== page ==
The actors are marvelous. I've long been an admire of Bernard Blier, father of later director Bertrand Blier, but was familiar almost exclusively with his work from the mid-1950s forward, unaware he was giving fine performances much earlier. For classic movie fans in the U.S. and U.K., Suzy Delair is known mainly for what undoubtedly is the oddest film of her career, Atoll K (1951), the problem-plagued final film of Stan Laurel & Oliver Hardy. She sang and was vivacious in that, too, qualities which come off much better here. Clouzot was romantically linked to her at the time, but by 1950 he married another actress, Véra, who'd likewise star in his films. Delair is still living as I write this; at 102 she's one of the oldest surviving film actors. Louis Jouvet was primarily a stage actor but headlined several important pre-war French films, including Marcel Carne's Hôtel du Nord (1938) but he died soon after making this. Inspector Antoine's quirky humanism is one of the film's many charms, like Bourvil's love of his cats in Le Cercle Rouge (1970). Here, Antoine tenderly looks after what apparently is an adopted son, clearly black or mixed-race though his precise relationship to the boy is never mentioned.

Audiences have so gotten used to depictions of backstage life in Hollywood movies, particularly musicals but mysteries as well, that it's almost startling to experience this same world from an entirely different perspective. Here, we see characters crammed into little rehearsal and audition rooms, far more adult-level flirting and fewer wisecracks, and Clouzot finds a wonderful balance casting what were undoubtedly real stage acts to mingle with the fake ones played by actors. There's much more subtlety in the way all these ambitious performers jockey for position on the bill, and less subtlety in the way backers and agents and manager try to get young hopefuls on the proverbial casting couch.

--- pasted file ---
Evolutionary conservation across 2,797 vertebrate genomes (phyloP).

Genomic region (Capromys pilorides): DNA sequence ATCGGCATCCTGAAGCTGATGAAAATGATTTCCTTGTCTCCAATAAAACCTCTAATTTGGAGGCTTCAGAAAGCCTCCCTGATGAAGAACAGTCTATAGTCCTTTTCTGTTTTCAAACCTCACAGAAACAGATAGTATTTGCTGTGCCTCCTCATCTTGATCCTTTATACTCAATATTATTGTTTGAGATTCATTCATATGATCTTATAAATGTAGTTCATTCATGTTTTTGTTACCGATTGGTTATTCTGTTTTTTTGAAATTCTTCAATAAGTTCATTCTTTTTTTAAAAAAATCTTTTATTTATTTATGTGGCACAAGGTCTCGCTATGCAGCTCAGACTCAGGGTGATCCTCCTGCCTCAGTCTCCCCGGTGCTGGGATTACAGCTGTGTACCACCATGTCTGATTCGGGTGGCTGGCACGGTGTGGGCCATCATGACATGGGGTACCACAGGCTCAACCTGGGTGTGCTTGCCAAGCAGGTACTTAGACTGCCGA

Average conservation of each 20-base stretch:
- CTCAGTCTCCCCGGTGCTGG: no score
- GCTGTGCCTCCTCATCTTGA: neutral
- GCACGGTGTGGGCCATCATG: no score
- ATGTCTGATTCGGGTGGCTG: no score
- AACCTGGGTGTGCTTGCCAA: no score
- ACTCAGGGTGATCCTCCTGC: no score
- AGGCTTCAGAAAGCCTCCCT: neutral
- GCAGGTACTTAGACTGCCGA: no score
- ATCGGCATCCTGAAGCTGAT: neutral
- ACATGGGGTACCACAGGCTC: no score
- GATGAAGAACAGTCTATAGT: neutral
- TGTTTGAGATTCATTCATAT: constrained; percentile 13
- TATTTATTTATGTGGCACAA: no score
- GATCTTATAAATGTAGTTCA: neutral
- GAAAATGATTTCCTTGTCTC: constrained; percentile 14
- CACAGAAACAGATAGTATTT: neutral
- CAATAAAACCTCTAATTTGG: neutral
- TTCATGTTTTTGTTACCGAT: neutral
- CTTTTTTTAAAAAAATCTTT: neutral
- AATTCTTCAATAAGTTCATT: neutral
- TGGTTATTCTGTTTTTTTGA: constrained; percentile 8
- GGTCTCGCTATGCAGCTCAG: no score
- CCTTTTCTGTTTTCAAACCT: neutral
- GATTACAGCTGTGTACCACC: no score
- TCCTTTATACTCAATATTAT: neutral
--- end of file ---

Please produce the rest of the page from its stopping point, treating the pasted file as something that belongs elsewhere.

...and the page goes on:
The clever story revolves around multiple deceptions: Jenny, Maurice, and Dora all hide things from one another, including Dora's love for Jenny, which she may or may not be aware of. Maurice, at least, seems convinced all the attention Dora pays him is evidence of unrequited love for him, though he never says this outright. It becomes so tangled the movie audience wonders how Inspector Antoine will ever unravel it, and who really killed Brignon.

Similar care is paid to the Quai des Orfèvres itself. Some police, interrogating minor criminals, threaten to beat suspects in the manner we're used to seeing in later French crime films, while Antoine is more measured, though not above putting pressure and using morally ambiguous methods.

Video & Audio

Licensed from Studio Canal, who provide a new 4K restoration, the 1.37:1 standard, black-and-white Quai des Orfèvres looks sensational on Blu-ray, as good as any monochrome title from the ‘40s. The English subtitles supporting the mono French dialogue are good and the disc is region "A" encoded.

Extra Features

A terrific supplement is a 1971 television interview with Clouzot, Blier, Delair, and Renant that's fascinating and insightful. Critic Nick Pinkerton's audio commentary also compliments the film with loads of information. A trailer is also included.

Parting Thoughts

A really terrific film, perfectly presented and with good extras, Quai des Orfèvres is a DVD Talk Collector's Series title.


Stuart Galbraith IV is the Kyoto-based film historian currently restoring a 200-year-old Japanese farmhouse.